A fairly bizarre issue come up recently that I thought would be amusing to share. It all started fairly simply. One of the development teams needed to test some website changes that required overriding some of the website files without making changes to the website itself. This is not difficult for a developer to do, but they wanted to set it up more simply for a number of testers to use. I suggested setting up a proxy server and configure it to proxy most requests on to their normal location. Then send requests for the files they wanted to test on to the test location. We would only need it for a week or two during the test phase.
I had a little free time, so I decided to set it up for them. I considered setting up an apache instance using mod_proxy and mod_rewrite. I decided instead to write something custom in Node.js. It took me about an hour to write a custom proxy server and add rules to detect requests for the test files and rewrite the request before proxying it. I turned it on, tested by changing my local hosts file to direct website requests to my proxy server, and all was good.
Of course this story can not stop there. I checked the log file from time to time to keep an eye on it. A few days later I noticed several requests and then error messages. And then my server crashed.
Error: socket hang up
Well I had to fix this. I scanned through the code, but didn’t see any issues. I did some quick research, but I wasn’t immediately sure that the issue was. The version of Node.js I had was old, so I upgraded to the latest version. Maybe there was a bug in the http library code that has since been fixed. Once again I tested the updated proxy server and let it run.
Again I kept an eye on the log file. A few days later there it was again. This time my error handling kept the server running. But it started logging error after error. And more requests kept coming in. Now I was annoyed.
GET / HTTP/1.1
I could not figure out where the requests were coming from since I had my server behind Network Address Translation. I could not easily tell the original IP of the requests. I made another minor code change and restarted the server. The problem went away, but so did the incoming requests. Hmm…. I was busy with other things and had to come back to it.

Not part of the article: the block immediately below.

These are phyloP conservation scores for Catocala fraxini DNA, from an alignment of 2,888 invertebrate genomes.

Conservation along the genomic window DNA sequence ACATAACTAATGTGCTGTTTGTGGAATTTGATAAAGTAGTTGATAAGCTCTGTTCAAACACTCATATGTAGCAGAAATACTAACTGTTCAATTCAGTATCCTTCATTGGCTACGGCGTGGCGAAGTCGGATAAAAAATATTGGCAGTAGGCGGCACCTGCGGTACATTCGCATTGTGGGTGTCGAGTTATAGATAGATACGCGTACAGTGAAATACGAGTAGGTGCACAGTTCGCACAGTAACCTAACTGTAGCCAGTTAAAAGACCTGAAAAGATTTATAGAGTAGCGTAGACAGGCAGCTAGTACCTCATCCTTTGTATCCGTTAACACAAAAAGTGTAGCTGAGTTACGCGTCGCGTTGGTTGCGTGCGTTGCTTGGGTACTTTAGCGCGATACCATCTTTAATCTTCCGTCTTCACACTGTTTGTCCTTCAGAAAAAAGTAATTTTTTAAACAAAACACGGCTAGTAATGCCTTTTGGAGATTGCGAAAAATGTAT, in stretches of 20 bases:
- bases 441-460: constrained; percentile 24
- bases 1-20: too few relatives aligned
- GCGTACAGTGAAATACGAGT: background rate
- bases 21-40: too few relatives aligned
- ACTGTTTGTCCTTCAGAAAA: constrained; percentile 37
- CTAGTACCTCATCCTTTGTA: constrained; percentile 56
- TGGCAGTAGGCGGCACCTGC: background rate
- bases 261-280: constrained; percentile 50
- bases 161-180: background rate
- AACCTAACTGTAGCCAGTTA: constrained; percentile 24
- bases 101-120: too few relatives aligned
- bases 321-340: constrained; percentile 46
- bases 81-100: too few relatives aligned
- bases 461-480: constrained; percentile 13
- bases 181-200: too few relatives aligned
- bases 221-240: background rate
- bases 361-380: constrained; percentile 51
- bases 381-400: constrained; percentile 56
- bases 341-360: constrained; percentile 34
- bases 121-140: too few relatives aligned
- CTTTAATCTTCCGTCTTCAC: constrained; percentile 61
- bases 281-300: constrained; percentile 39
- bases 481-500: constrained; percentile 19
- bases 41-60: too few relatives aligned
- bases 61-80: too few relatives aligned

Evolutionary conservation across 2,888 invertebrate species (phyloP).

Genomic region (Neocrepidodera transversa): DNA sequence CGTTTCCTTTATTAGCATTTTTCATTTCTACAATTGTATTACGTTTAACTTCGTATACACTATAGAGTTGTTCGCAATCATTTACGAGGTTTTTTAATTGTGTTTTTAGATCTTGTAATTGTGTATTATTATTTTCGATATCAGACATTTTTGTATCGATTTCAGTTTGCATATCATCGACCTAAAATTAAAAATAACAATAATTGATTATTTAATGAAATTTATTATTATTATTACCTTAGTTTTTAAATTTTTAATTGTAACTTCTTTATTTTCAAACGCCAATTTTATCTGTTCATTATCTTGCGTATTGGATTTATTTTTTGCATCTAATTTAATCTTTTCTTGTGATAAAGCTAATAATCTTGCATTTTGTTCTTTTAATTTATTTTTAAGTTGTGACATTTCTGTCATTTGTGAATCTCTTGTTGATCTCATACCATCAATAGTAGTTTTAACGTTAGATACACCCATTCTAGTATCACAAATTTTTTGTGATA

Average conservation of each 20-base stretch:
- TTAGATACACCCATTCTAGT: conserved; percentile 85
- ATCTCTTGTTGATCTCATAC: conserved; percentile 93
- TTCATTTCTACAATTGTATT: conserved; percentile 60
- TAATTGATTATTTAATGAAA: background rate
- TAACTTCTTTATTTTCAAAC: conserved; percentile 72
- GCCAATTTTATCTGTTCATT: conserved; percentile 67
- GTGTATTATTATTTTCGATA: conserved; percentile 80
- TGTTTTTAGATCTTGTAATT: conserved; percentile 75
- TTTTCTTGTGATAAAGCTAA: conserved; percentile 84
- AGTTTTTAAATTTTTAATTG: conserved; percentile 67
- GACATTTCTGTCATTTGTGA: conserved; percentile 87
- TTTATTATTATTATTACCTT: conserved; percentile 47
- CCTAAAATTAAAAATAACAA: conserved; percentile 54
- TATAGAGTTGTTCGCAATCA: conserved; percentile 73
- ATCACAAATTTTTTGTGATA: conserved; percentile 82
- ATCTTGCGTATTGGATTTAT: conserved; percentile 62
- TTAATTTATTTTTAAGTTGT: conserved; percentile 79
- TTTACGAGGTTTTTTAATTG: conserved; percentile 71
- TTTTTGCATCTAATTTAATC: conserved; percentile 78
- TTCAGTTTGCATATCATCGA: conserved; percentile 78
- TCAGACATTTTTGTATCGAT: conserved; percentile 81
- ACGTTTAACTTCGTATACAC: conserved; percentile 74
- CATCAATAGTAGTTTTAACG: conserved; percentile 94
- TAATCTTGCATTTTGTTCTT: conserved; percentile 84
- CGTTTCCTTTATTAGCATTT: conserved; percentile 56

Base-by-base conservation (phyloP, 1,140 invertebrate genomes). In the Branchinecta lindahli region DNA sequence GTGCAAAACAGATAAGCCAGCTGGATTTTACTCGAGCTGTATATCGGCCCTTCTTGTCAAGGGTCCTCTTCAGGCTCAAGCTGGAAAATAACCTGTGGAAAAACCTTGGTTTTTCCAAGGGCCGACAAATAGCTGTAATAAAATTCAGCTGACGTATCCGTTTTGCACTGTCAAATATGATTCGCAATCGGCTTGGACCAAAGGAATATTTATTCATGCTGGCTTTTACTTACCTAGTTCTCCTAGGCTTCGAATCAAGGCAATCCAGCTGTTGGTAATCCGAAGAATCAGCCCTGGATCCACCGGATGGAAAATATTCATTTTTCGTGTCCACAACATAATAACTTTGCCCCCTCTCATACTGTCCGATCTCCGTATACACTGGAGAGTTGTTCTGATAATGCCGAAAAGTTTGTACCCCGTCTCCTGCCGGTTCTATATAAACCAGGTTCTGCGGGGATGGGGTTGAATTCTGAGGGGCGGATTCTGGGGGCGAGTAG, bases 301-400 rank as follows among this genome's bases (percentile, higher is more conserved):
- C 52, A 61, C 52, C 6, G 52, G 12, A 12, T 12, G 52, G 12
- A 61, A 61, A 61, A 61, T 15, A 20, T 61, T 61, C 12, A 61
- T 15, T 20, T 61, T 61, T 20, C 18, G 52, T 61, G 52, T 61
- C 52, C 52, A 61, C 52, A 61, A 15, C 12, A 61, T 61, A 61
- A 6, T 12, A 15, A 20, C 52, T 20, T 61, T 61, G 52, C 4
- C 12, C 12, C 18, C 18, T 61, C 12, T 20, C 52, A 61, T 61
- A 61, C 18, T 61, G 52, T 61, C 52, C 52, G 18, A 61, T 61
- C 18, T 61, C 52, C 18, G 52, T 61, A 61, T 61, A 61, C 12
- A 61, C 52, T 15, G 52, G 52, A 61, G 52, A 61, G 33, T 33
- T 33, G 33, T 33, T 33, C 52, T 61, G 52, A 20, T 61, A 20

Later I sat down to look at it again. So what information did I have?
- An incoming request causes a socket hang up error.
- My own requests worked fine.
- The errors occurred after requests for a root page.
- I received many such requests until I restarted the server, then they went away.
- The Requests appeared to come in every few days.
- The requests did not appear to be from any of the developers or testers.
- Due to NAT I could not determine the origin of the requests.
I reviewed what I knew and pondered it a little. I could reconfigure my system to remove NAT from the equation, then I could get the IP address of the requests. That would take a little work that I didn’t want to do, and I would probably have to wait a few more days to get anything. And that is when the answer hit me. Where the requests were coming from and why they were breaking my server.
It was a security scanner. Somewhere a process was running inside the corporate network. It was doing port scanning and checking for http servers. Probably scanning for other things as well. It was sending the requests directly to my host. My server depended on the host header in the http requests to determine where to proxy the request to. My server was receiving these requests and proxying them to itself. Over and over again, until it barfed.
Well the fix was pretty easy then. I added code to restrict which host it would proxy for. Any request that did not have a host header for one of the allowed hosts would receive a 403 Forbidden response. I really should have done that in the first place.
So what is the moral of the story? Well there is one. When setting up a proxy server, even just for testing for a few days, be sure to protect it against abuse. You never now how someone is going to try to use it.